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Another Voice: Tough love on smartphones will pay off for parents

By Ronna Glickman

A letter to parents: So, the holidays are over. Did your child receive the device he/she wanted – a phone? Did you give the gift because you couldn’t take hearing anymore that “everyone else has one except me?”

I want to provide words of caution so that you, the parent, remains in control.

Although it was a gift, did your child help pay for the device? It baffles me that a child walks around with a $600 (or more) phone. When I think back to all my holiday and birthday gifts as a child, and my parents were generous, the total amount didn’t add up to the cost of one phone.

Have your child help pay for the phone. Taking responsibility in that form ensures he will take better care of the phone.

Monitor the phone. Most phone subscribers have a way to keep track of texts and incoming/outgoing calls. Do not allow your child to charge the phone in her room. She will be checking her phone all night. In addition to the text alerts, phone ringing at all hours, your child will be losing sleep, which will affect her ability to function in school the next day.

Do not allow your child to sleep with their phone under the pillow. The heat will accumulate as the phone cannot “breathe,” which can cause a fire.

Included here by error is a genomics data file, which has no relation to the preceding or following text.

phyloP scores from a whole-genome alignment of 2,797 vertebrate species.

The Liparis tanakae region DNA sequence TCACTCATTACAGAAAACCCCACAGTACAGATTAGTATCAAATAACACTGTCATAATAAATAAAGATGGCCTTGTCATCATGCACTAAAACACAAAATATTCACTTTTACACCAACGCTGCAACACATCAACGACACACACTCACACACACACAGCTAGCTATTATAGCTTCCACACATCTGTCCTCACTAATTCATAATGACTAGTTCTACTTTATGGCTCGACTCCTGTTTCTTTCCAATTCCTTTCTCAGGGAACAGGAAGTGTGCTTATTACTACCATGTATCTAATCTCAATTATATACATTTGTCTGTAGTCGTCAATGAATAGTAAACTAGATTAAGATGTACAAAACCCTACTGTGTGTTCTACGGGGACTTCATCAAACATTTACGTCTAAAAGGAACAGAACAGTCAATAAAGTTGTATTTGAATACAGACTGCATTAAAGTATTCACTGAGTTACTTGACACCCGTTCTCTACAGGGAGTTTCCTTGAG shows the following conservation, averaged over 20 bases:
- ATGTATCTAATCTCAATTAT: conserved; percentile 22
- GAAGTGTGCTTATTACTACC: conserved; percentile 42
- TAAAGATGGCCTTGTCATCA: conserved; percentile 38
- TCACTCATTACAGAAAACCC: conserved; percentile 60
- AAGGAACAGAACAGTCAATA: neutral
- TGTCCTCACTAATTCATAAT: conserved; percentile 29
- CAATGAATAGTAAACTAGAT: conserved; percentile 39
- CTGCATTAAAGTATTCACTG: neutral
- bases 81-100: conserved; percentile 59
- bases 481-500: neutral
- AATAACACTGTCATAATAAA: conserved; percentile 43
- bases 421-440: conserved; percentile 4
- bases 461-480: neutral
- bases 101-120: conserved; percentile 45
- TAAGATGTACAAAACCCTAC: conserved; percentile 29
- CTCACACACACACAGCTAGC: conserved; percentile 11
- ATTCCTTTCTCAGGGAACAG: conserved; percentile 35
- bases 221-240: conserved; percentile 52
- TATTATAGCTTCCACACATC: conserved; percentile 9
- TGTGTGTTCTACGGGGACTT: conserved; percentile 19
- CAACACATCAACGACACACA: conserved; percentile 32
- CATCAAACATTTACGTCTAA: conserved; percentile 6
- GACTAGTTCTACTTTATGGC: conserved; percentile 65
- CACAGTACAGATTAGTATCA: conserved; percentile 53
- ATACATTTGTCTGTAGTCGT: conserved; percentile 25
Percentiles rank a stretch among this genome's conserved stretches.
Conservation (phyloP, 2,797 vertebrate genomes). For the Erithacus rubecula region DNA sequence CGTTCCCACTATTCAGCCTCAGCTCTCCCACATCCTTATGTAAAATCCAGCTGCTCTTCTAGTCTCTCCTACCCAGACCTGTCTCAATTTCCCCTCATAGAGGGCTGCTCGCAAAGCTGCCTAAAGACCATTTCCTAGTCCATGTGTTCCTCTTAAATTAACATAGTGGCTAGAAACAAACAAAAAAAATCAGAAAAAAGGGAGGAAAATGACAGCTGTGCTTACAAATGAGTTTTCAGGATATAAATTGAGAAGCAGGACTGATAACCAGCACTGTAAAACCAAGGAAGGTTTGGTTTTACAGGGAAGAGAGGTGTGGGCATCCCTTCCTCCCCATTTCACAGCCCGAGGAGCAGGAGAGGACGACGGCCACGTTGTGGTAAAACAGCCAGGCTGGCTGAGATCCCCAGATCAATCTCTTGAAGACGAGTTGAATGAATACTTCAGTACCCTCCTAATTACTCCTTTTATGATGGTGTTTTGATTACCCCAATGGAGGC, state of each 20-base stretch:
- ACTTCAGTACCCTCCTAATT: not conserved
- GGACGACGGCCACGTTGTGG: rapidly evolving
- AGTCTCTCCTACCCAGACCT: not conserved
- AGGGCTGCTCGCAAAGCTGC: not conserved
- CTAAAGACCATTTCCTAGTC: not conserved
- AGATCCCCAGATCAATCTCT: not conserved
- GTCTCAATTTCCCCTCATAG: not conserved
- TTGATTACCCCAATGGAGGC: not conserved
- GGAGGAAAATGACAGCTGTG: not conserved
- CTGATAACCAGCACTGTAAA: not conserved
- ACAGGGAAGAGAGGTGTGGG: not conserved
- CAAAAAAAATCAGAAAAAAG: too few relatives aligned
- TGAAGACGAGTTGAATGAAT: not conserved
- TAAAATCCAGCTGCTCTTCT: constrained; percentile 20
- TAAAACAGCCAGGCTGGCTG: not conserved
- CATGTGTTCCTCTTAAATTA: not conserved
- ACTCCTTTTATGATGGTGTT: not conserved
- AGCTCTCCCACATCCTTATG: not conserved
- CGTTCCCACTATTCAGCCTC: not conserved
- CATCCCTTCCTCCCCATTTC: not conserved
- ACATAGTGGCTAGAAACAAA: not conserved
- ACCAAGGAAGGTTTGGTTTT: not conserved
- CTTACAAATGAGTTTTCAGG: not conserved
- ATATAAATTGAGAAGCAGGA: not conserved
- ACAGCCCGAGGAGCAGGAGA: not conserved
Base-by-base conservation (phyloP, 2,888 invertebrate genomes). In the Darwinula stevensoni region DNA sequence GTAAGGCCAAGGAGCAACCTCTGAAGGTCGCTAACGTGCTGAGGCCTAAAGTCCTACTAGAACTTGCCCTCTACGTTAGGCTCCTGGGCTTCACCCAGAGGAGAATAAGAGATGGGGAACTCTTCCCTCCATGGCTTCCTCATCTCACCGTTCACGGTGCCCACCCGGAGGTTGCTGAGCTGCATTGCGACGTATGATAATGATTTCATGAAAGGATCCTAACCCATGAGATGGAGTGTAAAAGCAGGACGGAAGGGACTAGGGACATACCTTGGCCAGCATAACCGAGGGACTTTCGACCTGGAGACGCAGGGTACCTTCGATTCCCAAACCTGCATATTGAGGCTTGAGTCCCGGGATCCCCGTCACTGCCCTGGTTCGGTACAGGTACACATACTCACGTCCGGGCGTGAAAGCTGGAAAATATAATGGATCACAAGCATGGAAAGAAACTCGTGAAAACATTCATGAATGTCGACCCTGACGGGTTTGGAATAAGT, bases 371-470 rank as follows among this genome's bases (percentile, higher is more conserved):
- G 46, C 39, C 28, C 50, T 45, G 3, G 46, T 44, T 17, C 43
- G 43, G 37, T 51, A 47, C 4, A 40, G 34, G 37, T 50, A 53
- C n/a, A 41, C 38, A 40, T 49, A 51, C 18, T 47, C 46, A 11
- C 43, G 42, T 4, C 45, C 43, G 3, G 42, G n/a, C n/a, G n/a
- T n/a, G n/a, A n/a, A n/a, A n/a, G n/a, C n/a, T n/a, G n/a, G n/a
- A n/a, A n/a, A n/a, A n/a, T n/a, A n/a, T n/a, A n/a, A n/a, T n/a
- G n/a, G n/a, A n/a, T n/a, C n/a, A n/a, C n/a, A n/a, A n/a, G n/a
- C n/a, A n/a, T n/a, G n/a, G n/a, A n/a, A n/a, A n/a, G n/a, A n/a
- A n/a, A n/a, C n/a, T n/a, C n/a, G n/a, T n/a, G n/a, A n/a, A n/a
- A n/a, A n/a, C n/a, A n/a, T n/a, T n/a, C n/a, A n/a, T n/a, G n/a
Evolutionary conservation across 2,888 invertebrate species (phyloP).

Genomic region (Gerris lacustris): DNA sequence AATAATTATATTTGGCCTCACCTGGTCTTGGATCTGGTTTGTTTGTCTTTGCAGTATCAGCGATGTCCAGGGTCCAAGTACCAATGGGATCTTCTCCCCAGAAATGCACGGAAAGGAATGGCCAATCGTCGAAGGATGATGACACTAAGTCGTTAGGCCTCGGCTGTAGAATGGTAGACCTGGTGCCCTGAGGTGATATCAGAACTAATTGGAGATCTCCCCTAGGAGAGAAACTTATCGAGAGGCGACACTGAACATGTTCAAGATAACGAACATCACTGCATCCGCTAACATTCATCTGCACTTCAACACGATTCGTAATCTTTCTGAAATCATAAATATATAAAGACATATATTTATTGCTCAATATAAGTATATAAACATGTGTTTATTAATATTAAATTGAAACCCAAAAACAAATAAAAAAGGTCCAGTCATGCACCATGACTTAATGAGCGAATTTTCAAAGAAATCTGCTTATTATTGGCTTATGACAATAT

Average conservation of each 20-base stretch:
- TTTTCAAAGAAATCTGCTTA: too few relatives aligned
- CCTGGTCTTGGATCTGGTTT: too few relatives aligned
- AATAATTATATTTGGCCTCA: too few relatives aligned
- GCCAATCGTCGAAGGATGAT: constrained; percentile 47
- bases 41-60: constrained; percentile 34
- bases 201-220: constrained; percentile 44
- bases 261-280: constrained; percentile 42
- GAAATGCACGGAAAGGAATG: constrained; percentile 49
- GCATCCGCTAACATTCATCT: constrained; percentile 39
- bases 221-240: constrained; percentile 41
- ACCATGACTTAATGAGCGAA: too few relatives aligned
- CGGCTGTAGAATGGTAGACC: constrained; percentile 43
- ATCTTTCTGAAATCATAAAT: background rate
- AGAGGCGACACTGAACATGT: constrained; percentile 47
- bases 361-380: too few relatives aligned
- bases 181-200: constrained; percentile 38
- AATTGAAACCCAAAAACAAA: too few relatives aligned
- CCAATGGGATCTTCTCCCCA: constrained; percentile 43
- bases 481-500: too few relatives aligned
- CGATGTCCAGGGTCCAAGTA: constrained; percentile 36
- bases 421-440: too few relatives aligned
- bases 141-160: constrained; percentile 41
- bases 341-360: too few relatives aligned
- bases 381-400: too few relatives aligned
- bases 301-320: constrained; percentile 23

Cellphone radiation has been linked to cancer. Use the speaker or Bluetooth device to talk. Unfortunately for this generation, the effects of carrying around a phone may not show up years from now. “I told you so” will be too late.

Cellphone contracts are a learning tool: Your child will learn to abide by the rules of the contract or face consequences you have both determined. Like an adult who has a contract, one cannot decide if they want to pay a bill. The purpose of the contract is to establish well-explained rules such as giving the parent the password, giving the parent the phone at night, and access to conversations. Remember you are the parent and it is your job to keep your child safe.

And finally, do not give your child an Instagram, TikTok or Snapchat account until they are 13 (as the rules state). They are not emotionally ready for the ugliness that appears in words. Surveying my eighth-graders year after year, they all say they wish they would have never gotten a social media account before the age of 13 because it has ruined friendships and has emotionally scarred their lives.

Now to the parents who have not gotten their child a phone – congratulations! When your child says he is missing out, please tell him he is right. He is missing the three things kids with cellphones have: anxiety, depression and drama. And these words are not mine, they came from my students.

Ronna Glickman is a family and consumer sciences teacher for the Williamsville Central School District.

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